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Connectivity Within The VPC


Course Introduction
Utilizing Managed Services and Serverless Architectures to Minimize Cost
Decoupled Architecture
Amazon API Gateway
Advanced API Gateway
PREVIEW11m 29s
Amazon Elastic Map Reduce
Introduction to EMR
Amazon EventBridge
Design considerations

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4h 43m

This section of the AWS Certified Solutions Architect - Professional learning path introduces common AWS solution architectures relevant to the AWS Certified Solutions Architect - Professional exam and the services that support them. These services form a core component of running resilient and performant architectures. 

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Learning Objectives

  • Learn how to utilize managed services and serverless architectures to minimize cost
  • Understand how to use AWS services to process streaming data
  • Discover AWS services that support mobile app development
  • Understand when to utilize serverless services within your AWS solutions
  • Learn which AWS services to use when building a decoupled architecture

- [Man] So how do instances in our VPC access the internet? 

Well, the first way is that we can assign a public IP address to that machine. So first we assign a public IP address or an Elastic IP address or EIP to the instances that we want to have internet access. 

That gives those instances the ability to send and receive traffic from the internet, i.e. for web service, we want to have that ability. So how do instances without public IP addresses access to the internet? Instances without a public IP address can route their traffic through what we call a NAT Gateway or a NAT Instance. Now, NAT stands for Network Address Translation. And essentially, NAT instances or services, traverse IP ranges, internet protocol number ranges. And so allow instances and private or public subnets to access the internet via Network Address Translation. So if a machine is in a subnet and it doesn't have an EIP address, then it's not going to be visible through the internet gateway. But if we use a NAT gateway, we can have that machine topped outbound to the internet via this Network Address Translation. So the NAT Gateway or NAT Instance allows outbound communication, but it doesn't allow machines on the internet outside of the VPC to initiate a connection to that privately addressed instance. Okay, so let's look at another concept of connectivity, which is highly available NAT Gateways instead of NAT Instances. Remember, NAT stands for Network Address Translation and NAT Gateways offer major advantages in terms of deployment, availability and maintenance.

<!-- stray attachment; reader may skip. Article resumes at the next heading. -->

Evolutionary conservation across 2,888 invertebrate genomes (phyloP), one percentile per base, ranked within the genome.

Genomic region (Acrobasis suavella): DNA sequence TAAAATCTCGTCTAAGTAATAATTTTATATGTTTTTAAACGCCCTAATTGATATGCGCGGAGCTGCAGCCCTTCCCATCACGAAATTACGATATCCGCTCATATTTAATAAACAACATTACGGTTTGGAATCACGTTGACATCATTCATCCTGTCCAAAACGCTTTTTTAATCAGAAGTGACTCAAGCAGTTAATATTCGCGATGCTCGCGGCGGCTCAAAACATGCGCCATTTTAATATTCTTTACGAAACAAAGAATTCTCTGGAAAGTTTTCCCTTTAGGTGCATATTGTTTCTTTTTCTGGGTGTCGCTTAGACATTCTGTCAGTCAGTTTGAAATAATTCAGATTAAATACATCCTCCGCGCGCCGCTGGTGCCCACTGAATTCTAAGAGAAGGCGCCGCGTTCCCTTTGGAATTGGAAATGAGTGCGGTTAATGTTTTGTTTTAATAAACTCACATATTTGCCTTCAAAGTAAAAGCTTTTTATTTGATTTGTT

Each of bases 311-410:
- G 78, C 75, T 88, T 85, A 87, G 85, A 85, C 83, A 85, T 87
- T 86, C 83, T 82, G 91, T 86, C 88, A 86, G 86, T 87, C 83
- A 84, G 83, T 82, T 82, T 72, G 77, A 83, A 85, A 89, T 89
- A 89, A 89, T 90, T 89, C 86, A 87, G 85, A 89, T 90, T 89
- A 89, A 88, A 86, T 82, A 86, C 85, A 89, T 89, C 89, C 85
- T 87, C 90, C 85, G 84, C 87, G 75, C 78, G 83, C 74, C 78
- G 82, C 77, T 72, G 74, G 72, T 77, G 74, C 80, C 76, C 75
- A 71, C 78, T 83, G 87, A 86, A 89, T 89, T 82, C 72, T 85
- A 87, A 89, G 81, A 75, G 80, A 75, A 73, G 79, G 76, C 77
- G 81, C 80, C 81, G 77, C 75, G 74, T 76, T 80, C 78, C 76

So rather than running a NAT Instance, which is basically a machine that we have provisioned and managed and we set up that routing rule, which allows machines in a public or private subnet who do not have an Elastic IP address, who do not have an internet address to connect outbound through the NAT instance through the internet gateway, outbound to the internet. So they are basically a hopping host to get out through the internet. So remember that in terms of highly available NAT Gateways are way more available because they're a managed service. So they scale very well and designed to deal with burst activity, et cetera. Now, another form of connectivity we can have to our VPC is using a VPN. So if you have a hardware VPN connection or direct connection, instances can route their internet traffic down the virtual private gateway to your own internet connection. Now, note the difference there. There's the internet gateway and there's the virtual private gateway. So a VPN connection uses a virtual private gateway. Your internet in and outbound traffic uses the Internet Gateway. You can also have services within your VPC access the internet via your existing egress points using a VPN connection. Now, a couple of things to remember with VPC design is that always makes sure you leave spare capacity for additional subnets. So always make sure that your IP addressing contains additional capacity so that you can scale it.

About the Author
Learning Paths

Danny has over 20 years of IT experience as a software developer, cloud engineer, and technical trainer. After attending a conference on cloud computing in 2009, he knew he wanted to build his career around what was still a very new, emerging technology at the time — and share this transformational knowledge with others. He has spoken to IT professional audiences at local, regional, and national user groups and conferences. He has delivered in-person classroom and virtual training, interactive webinars, and authored video training courses covering many different technologies, including Amazon Web Services. He currently has six active AWS certifications, including certifications at the Professional and Specialty level.